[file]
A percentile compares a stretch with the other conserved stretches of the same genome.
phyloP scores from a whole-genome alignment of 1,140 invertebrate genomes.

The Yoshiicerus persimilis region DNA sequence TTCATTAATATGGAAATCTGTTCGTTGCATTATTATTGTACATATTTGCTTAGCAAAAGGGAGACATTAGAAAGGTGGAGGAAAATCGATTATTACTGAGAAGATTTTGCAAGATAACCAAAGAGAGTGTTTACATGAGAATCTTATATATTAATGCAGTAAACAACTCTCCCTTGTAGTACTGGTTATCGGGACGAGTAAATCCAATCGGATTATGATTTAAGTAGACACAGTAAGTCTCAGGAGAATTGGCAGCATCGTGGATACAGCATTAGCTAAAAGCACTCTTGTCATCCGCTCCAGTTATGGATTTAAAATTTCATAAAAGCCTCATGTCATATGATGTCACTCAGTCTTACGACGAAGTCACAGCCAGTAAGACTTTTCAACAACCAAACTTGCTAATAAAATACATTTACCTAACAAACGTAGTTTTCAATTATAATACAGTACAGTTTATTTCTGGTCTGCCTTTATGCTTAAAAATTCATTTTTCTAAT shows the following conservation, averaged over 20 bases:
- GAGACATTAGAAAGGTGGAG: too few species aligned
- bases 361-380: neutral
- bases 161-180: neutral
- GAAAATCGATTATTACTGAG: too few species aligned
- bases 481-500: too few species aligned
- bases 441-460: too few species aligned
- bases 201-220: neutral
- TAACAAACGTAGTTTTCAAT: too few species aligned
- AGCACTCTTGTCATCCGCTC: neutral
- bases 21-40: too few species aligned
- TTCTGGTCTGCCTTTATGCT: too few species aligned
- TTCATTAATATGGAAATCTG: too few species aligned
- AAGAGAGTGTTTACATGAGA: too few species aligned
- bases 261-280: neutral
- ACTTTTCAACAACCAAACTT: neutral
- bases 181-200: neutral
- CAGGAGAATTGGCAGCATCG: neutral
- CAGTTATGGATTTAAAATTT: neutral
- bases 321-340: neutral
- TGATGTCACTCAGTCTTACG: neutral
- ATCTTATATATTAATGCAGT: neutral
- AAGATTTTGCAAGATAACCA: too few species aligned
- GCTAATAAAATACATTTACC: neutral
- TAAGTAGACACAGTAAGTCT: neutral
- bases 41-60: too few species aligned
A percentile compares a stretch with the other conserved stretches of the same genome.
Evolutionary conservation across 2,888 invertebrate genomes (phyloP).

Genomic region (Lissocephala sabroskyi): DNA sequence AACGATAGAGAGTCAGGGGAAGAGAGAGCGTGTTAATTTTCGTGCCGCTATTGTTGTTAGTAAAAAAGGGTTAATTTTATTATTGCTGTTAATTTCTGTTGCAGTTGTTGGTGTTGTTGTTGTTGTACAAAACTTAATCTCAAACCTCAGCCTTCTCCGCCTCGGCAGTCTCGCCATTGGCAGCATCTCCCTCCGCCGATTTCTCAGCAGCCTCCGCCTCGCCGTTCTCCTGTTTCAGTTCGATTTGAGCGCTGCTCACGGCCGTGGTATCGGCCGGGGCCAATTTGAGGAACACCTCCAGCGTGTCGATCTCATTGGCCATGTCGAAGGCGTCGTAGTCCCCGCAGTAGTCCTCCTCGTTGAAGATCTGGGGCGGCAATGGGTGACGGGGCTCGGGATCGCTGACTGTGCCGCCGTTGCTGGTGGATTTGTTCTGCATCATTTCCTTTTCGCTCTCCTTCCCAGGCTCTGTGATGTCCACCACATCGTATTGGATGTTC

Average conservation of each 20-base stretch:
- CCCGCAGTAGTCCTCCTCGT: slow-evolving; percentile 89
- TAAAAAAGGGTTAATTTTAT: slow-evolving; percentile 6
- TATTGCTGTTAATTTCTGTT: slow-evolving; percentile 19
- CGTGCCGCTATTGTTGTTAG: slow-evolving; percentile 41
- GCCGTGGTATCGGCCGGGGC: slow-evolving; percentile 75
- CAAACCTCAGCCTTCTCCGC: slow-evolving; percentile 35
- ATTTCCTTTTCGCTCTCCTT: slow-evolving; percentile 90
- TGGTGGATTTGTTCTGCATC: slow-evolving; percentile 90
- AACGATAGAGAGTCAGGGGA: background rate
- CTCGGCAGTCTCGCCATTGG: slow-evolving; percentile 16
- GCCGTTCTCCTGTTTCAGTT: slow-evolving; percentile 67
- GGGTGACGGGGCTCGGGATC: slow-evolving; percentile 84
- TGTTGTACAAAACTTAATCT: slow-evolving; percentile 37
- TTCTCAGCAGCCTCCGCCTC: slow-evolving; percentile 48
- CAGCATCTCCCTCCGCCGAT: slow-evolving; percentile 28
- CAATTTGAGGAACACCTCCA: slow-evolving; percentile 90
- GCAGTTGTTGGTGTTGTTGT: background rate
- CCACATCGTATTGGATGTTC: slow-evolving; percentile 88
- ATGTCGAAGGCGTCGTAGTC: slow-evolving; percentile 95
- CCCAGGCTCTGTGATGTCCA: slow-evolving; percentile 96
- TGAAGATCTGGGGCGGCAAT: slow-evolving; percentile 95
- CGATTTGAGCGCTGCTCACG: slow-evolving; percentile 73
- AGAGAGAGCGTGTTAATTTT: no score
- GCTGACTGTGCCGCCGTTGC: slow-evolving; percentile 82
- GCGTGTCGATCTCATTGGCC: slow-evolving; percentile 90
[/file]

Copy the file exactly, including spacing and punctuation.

A percentile compares a stretch with the other conserved stretches of the same genome.
phyloP scores from a whole-genome alignment of 1,140 invertebrate genomes.

The Yoshiicerus persimilis region DNA sequence TTCATTAATATGGAAATCTGTTCGTTGCATTATTATTGTACATATTTGCTTAGCAAAAGGGAGACATTAGAAAGGTGGAGGAAAATCGATTATTACTGAGAAGATTTTGCAAGATAACCAAAGAGAGTGTTTACATGAGAATCTTATATATTAATGCAGTAAACAACTCTCCCTTGTAGTACTGGTTATCGGGACGAGTAAATCCAATCGGATTATGATTTAAGTAGACACAGTAAGTCTCAGGAGAATTGGCAGCATCGTGGATACAGCATTAGCTAAAAGCACTCTTGTCATCCGCTCCAGTTATGGATTTAAAATTTCATAAAAGCCTCATGTCATATGATGTCACTCAGTCTTACGACGAAGTCACAGCCAGTAAGACTTTTCAACAACCAAACTTGCTAATAAAATACATTTACCTAACAAACGTAGTTTTCAATTATAATACAGTACAGTTTATTTCTGGTCTGCCTTTATGCTTAAAAATTCATTTTTCTAAT shows the following conservation, averaged over 20 bases:
- GAGACATTAGAAAGGTGGAG: too few species aligned
- bases 361-380: neutral
- bases 161-180: neutral
- GAAAATCGATTATTACTGAG: too few species aligned
- bases 481-500: too few species aligned
- bases 441-460: too few species aligned
- bases 201-220: neutral
- TAACAAACGTAGTTTTCAAT: too few species aligned
- AGCACTCTTGTCATCCGCTC: neutral
- bases 21-40: too few species aligned
- TTCTGGTCTGCCTTTATGCT: too few species aligned
- TTCATTAATATGGAAATCTG: too few species aligned
- AAGAGAGTGTTTACATGAGA: too few species aligned
- bases 261-280: neutral
- ACTTTTCAACAACCAAACTT: neutral
- bases 181-200: neutral
- CAGGAGAATTGGCAGCATCG: neutral
- CAGTTATGGATTTAAAATTT: neutral
- bases 321-340: neutral
- TGATGTCACTCAGTCTTACG: neutral
- ATCTTATATATTAATGCAGT: neutral
- AAGATTTTGCAAGATAACCA: too few species aligned
- GCTAATAAAATACATTTACC: neutral
- TAAGTAGACACAGTAAGTCT: neutral
- bases 41-60: too few species aligned
A percentile compares a stretch with the other conserved stretches of the same genome.
Evolutionary conservation across 2,888 invertebrate genomes (phyloP).

Genomic region (Lissocephala sabroskyi): DNA sequence AACGATAGAGAGTCAGGGGAAGAGAGAGCGTGTTAATTTTCGTGCCGCTATTGTTGTTAGTAAAAAAGGGTTAATTTTATTATTGCTGTTAATTTCTGTTGCAGTTGTTGGTGTTGTTGTTGTTGTACAAAACTTAATCTCAAACCTCAGCCTTCTCCGCCTCGGCAGTCTCGCCATTGGCAGCATCTCCCTCCGCCGATTTCTCAGCAGCCTCCGCCTCGCCGTTCTCCTGTTTCAGTTCGATTTGAGCGCTGCTCACGGCCGTGGTATCGGCCGGGGCCAATTTGAGGAACACCTCCAGCGTGTCGATCTCATTGGCCATGTCGAAGGCGTCGTAGTCCCCGCAGTAGTCCTCCTCGTTGAAGATCTGGGGCGGCAATGGGTGACGGGGCTCGGGATCGCTGACTGTGCCGCCGTTGCTGGTGGATTTGTTCTGCATCATTTCCTTTTCGCTCTCCTTCCCAGGCTCTGTGATGTCCACCACATCGTATTGGATGTTC

Average conservation of each 20-base stretch:
- CCCGCAGTAGTCCTCCTCGT: slow-evolving; percentile 89
- TAAAAAAGGGTTAATTTTAT: slow-evolving; percentile 6
- TATTGCTGTTAATTTCTGTT: slow-evolving; percentile 19
- CGTGCCGCTATTGTTGTTAG: slow-evolving; percentile 41
- GCCGTGGTATCGGCCGGGGC: slow-evolving; percentile 75
- CAAACCTCAGCCTTCTCCGC: slow-evolving; percentile 35
- ATTTCCTTTTCGCTCTCCTT: slow-evolving; percentile 90
- TGGTGGATTTGTTCTGCATC: slow-evolving; percentile 90
- AACGATAGAGAGTCAGGGGA: background rate
- CTCGGCAGTCTCGCCATTGG: slow-evolving; percentile 16
- GCCGTTCTCCTGTTTCAGTT: slow-evolving; percentile 67
- GGGTGACGGGGCTCGGGATC: slow-evolving; percentile 84
- TGTTGTACAAAACTTAATCT: slow-evolving; percentile 37
- TTCTCAGCAGCCTCCGCCTC: slow-evolving; percentile 48
- CAGCATCTCCCTCCGCCGAT: slow-evolving; percentile 28
- CAATTTGAGGAACACCTCCA: slow-evolving; percentile 90
- GCAGTTGTTGGTGTTGTTGT: background rate
- CCACATCGTATTGGATGTTC: slow-evolving; percentile 88
- ATGTCGAAGGCGTCGTAGTC: slow-evolving; percentile 95
- CCCAGGCTCTGTGATGTCCA: slow-evolving; percentile 96
- TGAAGATCTGGGGCGGCAAT: slow-evolving; percentile 95
- CGATTTGAGCGCTGCTCACG: slow-evolving; percentile 73
- AGAGAGAGCGTGTTAATTTT: no score
- GCTGACTGTGCCGCCGTTGC: slow-evolving; percentile 82
- GCGTGTCGATCTCATTGGCC: slow-evolving; percentile 90